How to Stop The Brake Checking Habit and Be a Safer Driver
Attorneys around the United States practicing accident law have had their share of experiences with brake-checking drivers. They’re either too anxious to drive on the road or worse, they’re aggressive, angry, and looking for a fight. When a brake check happens, the driver slams on the brakes abruptly to force a collision or uncomfortable evasive maneuver. Fortunately, in a world where brake-checking drivers can change, there are five steps to take to reduce the risk of an accident. Keep reading to find out what they are.
Set Aside Anxieties Toward Other Drivers
For inexperienced and anxious drivers alike, finding yourself tightly packed in on the road can influence you to make bad decisions while driving. For example, slamming on the brakes too soon. There are some cases where you might brake check a driver by mistake and being afraid or intimidated by other drivers is one of those cases. Fortunately, if you’re able to see other drivers and like yourself as part of a moving system, you’ll do just fine. Other drivers are no more superior or different than you and have similar motives for being on the road. Consider deep breathing, or meditation before going for a ride. You can also add calming music while driving to keep you from overreacting.
Be Assertive and Confident on the Road
A driver who lacks confidence may react unusually and put other drivers at risk. If you always have to wonder whether you’re driving too slow ahead of another driver, there’s a good chance you are and consequently, should consider moving to another lane. A brake check on your end is likely to happen unless you drive at a strong, consistent pace and resist the tendency to behave passively on the road. Switch lanes promptly and make your path on the road known. The truth about assertiveness is that other drivers will respect your driving more, a benefit that reduces the potential for misunderstandings on the road. So, be confident and assertive and leave fear in the rearview mirror for good.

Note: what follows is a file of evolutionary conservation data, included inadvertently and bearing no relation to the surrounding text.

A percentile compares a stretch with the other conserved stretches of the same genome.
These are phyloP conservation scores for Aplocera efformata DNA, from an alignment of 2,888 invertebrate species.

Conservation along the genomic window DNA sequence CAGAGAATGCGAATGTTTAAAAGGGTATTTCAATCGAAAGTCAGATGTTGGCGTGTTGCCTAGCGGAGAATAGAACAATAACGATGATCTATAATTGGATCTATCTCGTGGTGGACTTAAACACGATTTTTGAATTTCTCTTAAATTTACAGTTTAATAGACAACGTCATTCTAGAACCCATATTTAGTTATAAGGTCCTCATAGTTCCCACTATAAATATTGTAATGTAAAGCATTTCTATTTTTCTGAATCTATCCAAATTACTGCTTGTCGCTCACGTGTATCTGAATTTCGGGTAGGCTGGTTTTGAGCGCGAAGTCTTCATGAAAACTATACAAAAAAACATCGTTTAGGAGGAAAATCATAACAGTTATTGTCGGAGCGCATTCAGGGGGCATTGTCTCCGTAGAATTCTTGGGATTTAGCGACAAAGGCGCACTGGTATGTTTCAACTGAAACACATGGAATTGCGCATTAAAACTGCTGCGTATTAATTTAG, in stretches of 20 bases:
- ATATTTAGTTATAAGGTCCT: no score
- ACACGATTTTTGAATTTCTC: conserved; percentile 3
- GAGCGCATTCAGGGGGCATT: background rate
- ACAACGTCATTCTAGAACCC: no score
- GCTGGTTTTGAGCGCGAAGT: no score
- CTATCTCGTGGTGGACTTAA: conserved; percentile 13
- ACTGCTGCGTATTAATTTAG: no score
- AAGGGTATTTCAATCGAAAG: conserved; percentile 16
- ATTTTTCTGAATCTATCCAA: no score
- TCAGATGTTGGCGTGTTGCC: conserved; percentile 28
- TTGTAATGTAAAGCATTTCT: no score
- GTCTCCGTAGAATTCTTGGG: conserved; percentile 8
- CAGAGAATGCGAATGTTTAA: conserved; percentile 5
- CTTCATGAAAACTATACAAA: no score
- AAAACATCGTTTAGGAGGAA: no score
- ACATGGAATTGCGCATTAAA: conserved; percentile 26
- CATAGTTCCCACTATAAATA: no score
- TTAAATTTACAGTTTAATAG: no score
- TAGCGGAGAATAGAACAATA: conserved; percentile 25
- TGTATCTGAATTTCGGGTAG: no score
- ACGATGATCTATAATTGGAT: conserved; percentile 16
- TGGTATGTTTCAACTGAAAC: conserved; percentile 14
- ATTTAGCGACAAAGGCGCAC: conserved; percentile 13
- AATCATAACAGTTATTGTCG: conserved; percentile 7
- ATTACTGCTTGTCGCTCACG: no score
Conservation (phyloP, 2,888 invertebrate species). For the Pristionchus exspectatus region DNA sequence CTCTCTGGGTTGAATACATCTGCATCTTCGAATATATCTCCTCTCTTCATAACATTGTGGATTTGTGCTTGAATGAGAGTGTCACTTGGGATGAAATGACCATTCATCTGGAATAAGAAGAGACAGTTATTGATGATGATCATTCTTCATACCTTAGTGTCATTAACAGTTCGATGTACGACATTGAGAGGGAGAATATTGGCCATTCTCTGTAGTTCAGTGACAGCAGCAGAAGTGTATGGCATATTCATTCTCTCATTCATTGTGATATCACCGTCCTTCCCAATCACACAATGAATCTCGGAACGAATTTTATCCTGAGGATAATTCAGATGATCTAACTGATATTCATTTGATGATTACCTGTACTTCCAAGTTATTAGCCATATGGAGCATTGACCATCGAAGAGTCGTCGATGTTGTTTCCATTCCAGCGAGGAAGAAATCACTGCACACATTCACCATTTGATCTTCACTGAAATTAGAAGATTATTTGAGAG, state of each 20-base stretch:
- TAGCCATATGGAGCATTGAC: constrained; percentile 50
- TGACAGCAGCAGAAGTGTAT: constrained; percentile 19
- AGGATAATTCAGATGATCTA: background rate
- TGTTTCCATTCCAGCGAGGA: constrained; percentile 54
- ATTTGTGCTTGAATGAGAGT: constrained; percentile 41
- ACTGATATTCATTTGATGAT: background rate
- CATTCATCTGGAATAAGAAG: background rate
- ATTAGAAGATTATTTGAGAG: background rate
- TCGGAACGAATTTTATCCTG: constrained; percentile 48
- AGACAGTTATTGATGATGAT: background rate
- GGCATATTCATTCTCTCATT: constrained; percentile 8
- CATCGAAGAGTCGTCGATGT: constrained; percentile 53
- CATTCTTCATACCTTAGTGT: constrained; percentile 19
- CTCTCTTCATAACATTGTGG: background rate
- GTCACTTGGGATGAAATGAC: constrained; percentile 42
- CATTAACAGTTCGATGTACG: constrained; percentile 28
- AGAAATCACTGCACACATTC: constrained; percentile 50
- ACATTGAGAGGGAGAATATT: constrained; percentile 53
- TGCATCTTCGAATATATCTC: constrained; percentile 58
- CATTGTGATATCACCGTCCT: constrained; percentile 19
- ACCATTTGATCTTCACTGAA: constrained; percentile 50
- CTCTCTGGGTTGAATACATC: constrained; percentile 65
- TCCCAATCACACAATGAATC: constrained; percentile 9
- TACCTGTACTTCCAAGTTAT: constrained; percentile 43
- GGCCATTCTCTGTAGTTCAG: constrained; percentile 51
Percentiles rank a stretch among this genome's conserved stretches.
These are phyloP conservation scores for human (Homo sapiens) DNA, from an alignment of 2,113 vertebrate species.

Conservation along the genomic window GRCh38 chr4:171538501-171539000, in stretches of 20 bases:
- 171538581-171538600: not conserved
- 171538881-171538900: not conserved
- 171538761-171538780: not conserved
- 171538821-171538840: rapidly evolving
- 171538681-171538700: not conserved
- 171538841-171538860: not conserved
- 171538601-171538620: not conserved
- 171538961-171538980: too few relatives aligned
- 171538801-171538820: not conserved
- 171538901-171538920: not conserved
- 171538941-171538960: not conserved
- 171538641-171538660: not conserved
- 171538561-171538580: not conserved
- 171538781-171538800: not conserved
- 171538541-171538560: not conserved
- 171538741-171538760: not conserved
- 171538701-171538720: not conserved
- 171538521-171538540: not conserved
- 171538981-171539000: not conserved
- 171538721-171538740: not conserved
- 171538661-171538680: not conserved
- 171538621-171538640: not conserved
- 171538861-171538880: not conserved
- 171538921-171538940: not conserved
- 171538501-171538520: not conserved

Never Feed Into Another Driver’s Reckless Driving
You might feel inclined to brake check another driver if that driver was previously driving recklessly. Rather than allow yourself to get angry and feed into another driver’s negativity, look for the first opportunity to back away from the conflict. When you can slow down, pull over, or even veer in a different direction, you keep yourself safe. Feeding into another driver’s toxic behavior on the road will only increase your chances of being held liable in an accident. Be prepared to document the incident as necessary if there is damage as the result of another driver’s driving. Better to be safe than sorry when other drivers are acting up.
Learn to Cope With Your Anger Before You Drive
One mistake drivers make is getting into their vehicles when they’re too agitated and angry to take the wheel. Recent arguments, troubles at home or work, or a string of bad days can create a large amount of stress for a driver like yourself to manage. But on one hand, you can practice relaxation exercises throughout the day or even channel your anger into more frequent exercise. On the other hand, self-affirmations refer to positive statements you make about yourself that will help you before you drive. Confirm you’re a decent person and you’ll feel like a decent and less angry driver. Time-outs, “I” statements, and humor are other ways to help you cope with your anger before hitting the road.
With your attitude and anxiety in check, now all you need to do is make sure your vehicle is well-maintained. You’ll find little benefit in coping with anxiety and passiveness on the road if your car isn’t up for the task. On top of that, a lawyer is always nearby to help you if you get into an accident that involved a brake check. Keep your head on straight from here on out, and you may never have to worry about falling victim to this kind of offensive driving.